Kirby's Last Circus

Kirby's Last Circus

by Ross H. Spencer


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When the CIA chooses Birch Kirby, a mediocre detective with a personal life even less thrilling than his professional one, no one is more surprised by the selection than Birch himself. But the Agency needs someone for a secret mission, and Birch may be just the clown for the job. Going undercover as a circus performer, he travels to Grizzly Gulch to investigate the source of daily, un-decodeable secret messages that are being transmitted to the KGB. Birch interacts with wildly colorful characters while stumbling through performances as well as his assignment. With the clock ticking, Birch must hurry to take a right step toward bringing the curtain down on this very important case.

Product Details

ISBN-13: 9781626819566
Publisher: Diversion Books
Publication date: 03/17/2015
Pages: 252
Product dimensions: 5.50(w) x 8.50(h) x 0.57(d)

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It was June in Chicago. In Chicago Junes are pretty much the same — robins chirp from tree-tops, pigeons crap on windshields, White Sox stumble, Cubs collapse, mayors and city councils exchange epithets they'd be hard-pressed to spell, school teachers go on strike from jobs they can't handle, potholes riddle the streets, fat women hold up banks, rapists and child molesters lurk in every alley, murder is an everyday fact of life, the weather is oppressively warm, and there are tornado warnings two times a week, sometimes three. Birch Kirby never questioned these things — he had no just cause to do so. He'd been born and raised in Chicago and they'd always been there, like fog in London or coffee in Brazil, but the tornado warnings were a trifle puzzling, even to Kirby. He wasn't a weather freak — he didn't much give a damn if it rained, snowed, froze, or boiled the hell over, but he'd never heard of a tornado warning until he'd reached his teens. Now they came thick and fast, April through October, year in, year out. Something to do with the atomic bomb, he'd been told, a local theory that Kirby hadn't placed a lot of faith in, knowing that when Chicagoans run astraddle of something they can't explain, they blame it on something they don't understand.

Kirby had been living on Diversey Avenue for nearly a year. His lodgings in Stone Park had become untenable for a number of reasons, all of them female, and he'd stumbled onto a likely thing on the north side of Diversey, a three-room apartment, one of two vacant flats located above a quartet of small business accommodations, three of the four occupied — Jolli-Day Travel Services, Sam Anzivino, D.D.S., and Solly Hyman's Fresh Fish Market. Kirby had chosen the flat on the east side of the narrow hallway because its big front room had been converted to combination office quarters and parlor by an aging chiropractor who'd been forced into retirement when he'd slipped two discs while enthusiastically massaging a plump lady's derriere, presumably in the line of duty. Never having had office space, Kirby had signed a lease and fared forth on a shopping safari. At a second-hand furniture store in Franklin Park he'd scrounged up a spavined desk and a battered swivel-chair with one caster missing, the pair coming considerably cheaper than the cross eyed sign-painter who'd lettered KIRBY PRIVATE INVISTEGETIONS on the Diversey Avenue window. Noting that an H and an S were missing from INVESTIGATIONS and remembering that sign-painters are notoriously poor spellers, Kirby had shrugged a philosophical shrug, jammed the chiropractor's abandoned anatomy charts under the swivel-chair's casterless leg, opened a can of Hickory Barrel Ale, turned on the baseball game, and settled into residence.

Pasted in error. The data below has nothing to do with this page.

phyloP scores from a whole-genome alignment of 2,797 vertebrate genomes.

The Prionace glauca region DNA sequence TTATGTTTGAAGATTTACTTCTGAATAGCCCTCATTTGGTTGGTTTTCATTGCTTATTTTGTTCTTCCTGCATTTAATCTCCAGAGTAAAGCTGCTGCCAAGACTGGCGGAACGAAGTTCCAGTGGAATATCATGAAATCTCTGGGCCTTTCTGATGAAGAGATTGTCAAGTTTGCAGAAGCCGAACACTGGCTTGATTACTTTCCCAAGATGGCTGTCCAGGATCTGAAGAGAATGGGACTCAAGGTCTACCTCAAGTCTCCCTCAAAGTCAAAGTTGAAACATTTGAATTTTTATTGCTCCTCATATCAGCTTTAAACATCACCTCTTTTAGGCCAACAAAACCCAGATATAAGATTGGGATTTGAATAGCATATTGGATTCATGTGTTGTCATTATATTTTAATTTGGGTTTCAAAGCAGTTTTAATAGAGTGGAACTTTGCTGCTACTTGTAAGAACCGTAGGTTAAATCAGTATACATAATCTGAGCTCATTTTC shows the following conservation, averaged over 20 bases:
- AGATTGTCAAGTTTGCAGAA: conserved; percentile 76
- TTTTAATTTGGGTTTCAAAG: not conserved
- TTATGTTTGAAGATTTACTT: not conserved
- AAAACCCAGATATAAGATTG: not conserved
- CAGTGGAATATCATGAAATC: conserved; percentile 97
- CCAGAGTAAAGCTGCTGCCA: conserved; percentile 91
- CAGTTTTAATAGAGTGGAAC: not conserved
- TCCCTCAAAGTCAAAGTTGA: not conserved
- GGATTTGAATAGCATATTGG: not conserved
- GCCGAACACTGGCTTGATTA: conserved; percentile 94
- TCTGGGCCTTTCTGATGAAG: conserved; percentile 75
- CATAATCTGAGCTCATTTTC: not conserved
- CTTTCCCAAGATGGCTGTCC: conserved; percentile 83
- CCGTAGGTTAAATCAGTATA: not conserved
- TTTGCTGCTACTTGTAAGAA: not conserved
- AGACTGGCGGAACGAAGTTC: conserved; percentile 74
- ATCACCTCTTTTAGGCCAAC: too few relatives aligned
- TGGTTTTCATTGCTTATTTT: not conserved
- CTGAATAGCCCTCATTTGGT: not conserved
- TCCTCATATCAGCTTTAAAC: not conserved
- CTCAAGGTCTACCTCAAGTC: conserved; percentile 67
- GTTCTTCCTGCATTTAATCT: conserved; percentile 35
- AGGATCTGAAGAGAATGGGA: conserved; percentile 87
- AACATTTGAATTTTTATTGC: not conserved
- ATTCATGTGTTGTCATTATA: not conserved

Perfection is the child of Time, and there'd been early annoyances — the flush-box float hadn't floated, the bathtub had been too small to accommodate more than half of Kirby at one time, the refrigeration had gone on the fritz in Solly Hyman's Fresh Fish Market while Solly Hyman was in Resurrection Hospital having his hemorrhoids removed and the resultant stench had forced Kirby into the backseat of his automobile for three consecutive nights. However, the weather had been reasonably moderate and, all factors taken into consideration, Kirby was convinced that he had the world by the testicles on a downhill pull — his very first office and a passable apartment for less money than he'd been paying for third-floor lodgings in rapidly deteriorating Stone Park.